Although the powerful U.S. Rep. Wilber Mills had shame after a sex scandal in late 1974, he was still re-elected that November. A few weeks later, public drunken behavior (on stage where his love, stripper Fanne Foxe, was performing) led the powerful Mills to step down as the chair of the House Ways and Means Committee, although he still kept his seat and didn't run for re-election in 1976. In short, he didn't go quickly. 

Donald Trump should resign and save us much time and effort, and allow the country to move on. But he won't budge any faster that Wilber did. And Wilber was 100 times smarter than Trump on their best days. 

• The inauguration date for Lee Tucker as the new probate judge is not certain, but the current one, Rick Allison, told me this week his last day will be Jan. 14, the same day Nick Smith plans to be sworn in as sheriff. So we can look around about that time for a swearing in ceremony. Allison, on his part, gave a great interview for a feature we will have coming up. 

• I also did a feature interview with David Jones, who leads the Capstone Rural Health Center and told me more about the center and himself. But in talking and hearing from others it is clear David is quite respected for his leadership, as I have heard glowing remarks. Hopefully that story will turn out well.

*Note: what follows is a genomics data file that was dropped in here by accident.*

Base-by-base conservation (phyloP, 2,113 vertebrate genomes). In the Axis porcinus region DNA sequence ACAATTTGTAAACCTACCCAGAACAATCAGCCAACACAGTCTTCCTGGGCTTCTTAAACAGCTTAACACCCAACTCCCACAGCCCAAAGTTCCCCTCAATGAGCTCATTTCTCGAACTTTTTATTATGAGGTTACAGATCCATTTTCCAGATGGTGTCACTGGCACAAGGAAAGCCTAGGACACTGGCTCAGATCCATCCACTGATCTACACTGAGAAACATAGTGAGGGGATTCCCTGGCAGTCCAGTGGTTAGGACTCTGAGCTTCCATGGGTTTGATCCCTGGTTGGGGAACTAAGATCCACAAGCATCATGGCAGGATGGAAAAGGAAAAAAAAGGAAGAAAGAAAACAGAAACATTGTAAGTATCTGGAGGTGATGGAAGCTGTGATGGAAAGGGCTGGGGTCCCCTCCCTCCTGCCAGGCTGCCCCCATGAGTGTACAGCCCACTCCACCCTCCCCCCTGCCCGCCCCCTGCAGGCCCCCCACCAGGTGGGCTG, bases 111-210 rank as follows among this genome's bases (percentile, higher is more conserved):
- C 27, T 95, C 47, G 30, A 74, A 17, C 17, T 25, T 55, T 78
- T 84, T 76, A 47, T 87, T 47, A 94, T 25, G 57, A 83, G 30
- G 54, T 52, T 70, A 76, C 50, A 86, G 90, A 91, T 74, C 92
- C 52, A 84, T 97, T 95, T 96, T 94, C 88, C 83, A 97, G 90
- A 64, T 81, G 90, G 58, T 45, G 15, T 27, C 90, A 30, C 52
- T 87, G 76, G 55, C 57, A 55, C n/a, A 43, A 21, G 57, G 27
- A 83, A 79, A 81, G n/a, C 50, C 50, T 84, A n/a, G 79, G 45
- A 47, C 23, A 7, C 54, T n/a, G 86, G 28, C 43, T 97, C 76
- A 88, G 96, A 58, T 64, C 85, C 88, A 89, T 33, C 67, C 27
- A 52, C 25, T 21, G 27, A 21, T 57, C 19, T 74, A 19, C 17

• One couldn't help but to note Smith's address this week to the Walker County Civil Service Board stressed cooperation and respect for the board and the Walker County Commission, with the chairman of the commission, Jerry Bishop, sitting in. Officials seem to be waiting for one more month for peace to break out between the Sheriff's Office/county jail and the commission. Honeymoon periods never last forever, but it is off to a good start.  (By the way, it was great to see board chairwoman Linda Ensor at the meeting, as she was finally released from the hospital after a long stay.) 

• Saturday is going to be busy in the area. The Kids Loving Kids distribution will be from 10 a.m. to 1 p.m. Townley's Christmas parade is set for 1 p.m., while the Bankhead House will hold its open house from 2-4 p.m. The delayed Carbon Hill Christmas parade will be held at 6 p.m. 

• Well, to update on the House races, media reports indicate that a total of 39 seats have been flipped to the benefit of Democrats. That figure is mind boggling, considering they gained 49 seats in the Watergate year of 1974.  

NBC News analysis shows Democrats led Republicans in vote totals by 8.6 million votes in the midterm House races, the largest margin that Democrats have defeated the GOP in House midterm races since 1974, when it was 8.7 million. USA TODAY says at least 80 women have been elected to the House, 69 of them Democrats, including 27 of 28 newcomers. 

In case you wondered, Democrats gained four Senate seats in 1974, while this year Republicans gained two seats this year, to 53 in the majority. However, experts said the map favored the GOP from the start in this chamber — and remember some of those margins were fairly close. And the House loss means both chambers' work could be moot for two years.   (That little debate between Trump and Democrats in the Oval Office this week seems to show outright political nuclear winter may be at hand.)